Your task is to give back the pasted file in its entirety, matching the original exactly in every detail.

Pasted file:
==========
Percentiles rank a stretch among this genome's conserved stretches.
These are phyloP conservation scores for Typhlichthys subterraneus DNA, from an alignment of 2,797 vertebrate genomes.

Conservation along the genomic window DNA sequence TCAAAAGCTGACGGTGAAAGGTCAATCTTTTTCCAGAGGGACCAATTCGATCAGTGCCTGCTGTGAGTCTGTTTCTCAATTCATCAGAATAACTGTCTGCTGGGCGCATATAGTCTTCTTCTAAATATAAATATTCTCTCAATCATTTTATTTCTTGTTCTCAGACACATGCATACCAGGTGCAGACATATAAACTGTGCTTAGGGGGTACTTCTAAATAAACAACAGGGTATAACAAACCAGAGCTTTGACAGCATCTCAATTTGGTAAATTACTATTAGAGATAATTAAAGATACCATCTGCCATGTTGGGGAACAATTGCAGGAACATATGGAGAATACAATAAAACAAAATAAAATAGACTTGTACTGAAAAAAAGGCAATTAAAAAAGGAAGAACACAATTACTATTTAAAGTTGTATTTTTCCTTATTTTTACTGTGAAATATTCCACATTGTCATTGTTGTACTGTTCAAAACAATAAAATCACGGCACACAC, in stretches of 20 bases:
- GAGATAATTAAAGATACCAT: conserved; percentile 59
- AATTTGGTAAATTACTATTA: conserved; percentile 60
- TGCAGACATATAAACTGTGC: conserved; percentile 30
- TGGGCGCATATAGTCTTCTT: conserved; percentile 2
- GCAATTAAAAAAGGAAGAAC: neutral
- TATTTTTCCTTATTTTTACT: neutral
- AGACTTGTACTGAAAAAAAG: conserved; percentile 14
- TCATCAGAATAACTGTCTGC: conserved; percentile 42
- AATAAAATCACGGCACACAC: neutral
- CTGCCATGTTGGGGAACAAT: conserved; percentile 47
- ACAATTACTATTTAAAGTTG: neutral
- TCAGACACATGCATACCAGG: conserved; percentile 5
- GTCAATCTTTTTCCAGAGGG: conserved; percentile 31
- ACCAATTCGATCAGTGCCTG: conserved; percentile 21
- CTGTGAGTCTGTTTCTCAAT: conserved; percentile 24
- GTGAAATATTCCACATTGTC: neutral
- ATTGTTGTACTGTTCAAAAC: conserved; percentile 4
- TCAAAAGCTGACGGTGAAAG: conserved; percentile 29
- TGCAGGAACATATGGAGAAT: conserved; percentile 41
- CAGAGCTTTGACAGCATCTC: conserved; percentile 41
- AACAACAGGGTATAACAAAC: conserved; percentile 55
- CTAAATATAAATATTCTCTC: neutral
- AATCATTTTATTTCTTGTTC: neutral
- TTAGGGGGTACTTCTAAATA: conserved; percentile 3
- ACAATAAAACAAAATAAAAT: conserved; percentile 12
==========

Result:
Percentiles rank a stretch among this genome's conserved stretches.
These are phyloP conservation scores for Typhlichthys subterraneus DNA, from an alignment of 2,797 vertebrate genomes.

Conservation along the genomic window DNA sequence TCAAAAGCTGACGGTGAAAGGTCAATCTTTTTCCAGAGGGACCAATTCGATCAGTGCCTGCTGTGAGTCTGTTTCTCAATTCATCAGAATAACTGTCTGCTGGGCGCATATAGTCTTCTTCTAAATATAAATATTCTCTCAATCATTTTATTTCTTGTTCTCAGACACATGCATACCAGGTGCAGACATATAAACTGTGCTTAGGGGGTACTTCTAAATAAACAACAGGGTATAACAAACCAGAGCTTTGACAGCATCTCAATTTGGTAAATTACTATTAGAGATAATTAAAGATACCATCTGCCATGTTGGGGAACAATTGCAGGAACATATGGAGAATACAATAAAACAAAATAAAATAGACTTGTACTGAAAAAAAGGCAATTAAAAAAGGAAGAACACAATTACTATTTAAAGTTGTATTTTTCCTTATTTTTACTGTGAAATATTCCACATTGTCATTGTTGTACTGTTCAAAACAATAAAATCACGGCACACAC, in stretches of 20 bases:
- GAGATAATTAAAGATACCAT: conserved; percentile 59
- AATTTGGTAAATTACTATTA: conserved; percentile 60
- TGCAGACATATAAACTGTGC: conserved; percentile 30
- TGGGCGCATATAGTCTTCTT: conserved; percentile 2
- GCAATTAAAAAAGGAAGAAC: neutral
- TATTTTTCCTTATTTTTACT: neutral
- AGACTTGTACTGAAAAAAAG: conserved; percentile 14
- TCATCAGAATAACTGTCTGC: conserved; percentile 42
- AATAAAATCACGGCACACAC: neutral
- CTGCCATGTTGGGGAACAAT: conserved; percentile 47
- ACAATTACTATTTAAAGTTG: neutral
- TCAGACACATGCATACCAGG: conserved; percentile 5
- GTCAATCTTTTTCCAGAGGG: conserved; percentile 31
- ACCAATTCGATCAGTGCCTG: conserved; percentile 21
- CTGTGAGTCTGTTTCTCAAT: conserved; percentile 24
- GTGAAATATTCCACATTGTC: neutral
- ATTGTTGTACTGTTCAAAAC: conserved; percentile 4
- TCAAAAGCTGACGGTGAAAG: conserved; percentile 29
- TGCAGGAACATATGGAGAAT: conserved; percentile 41
- CAGAGCTTTGACAGCATCTC: conserved; percentile 41
- AACAACAGGGTATAACAAAC: conserved; percentile 55
- CTAAATATAAATATTCTCTC: neutral
- AATCATTTTATTTCTTGTTC: neutral
- TTAGGGGGTACTTCTAAATA: conserved; percentile 3
- ACAATAAAACAAAATAAAAT: conserved; percentile 12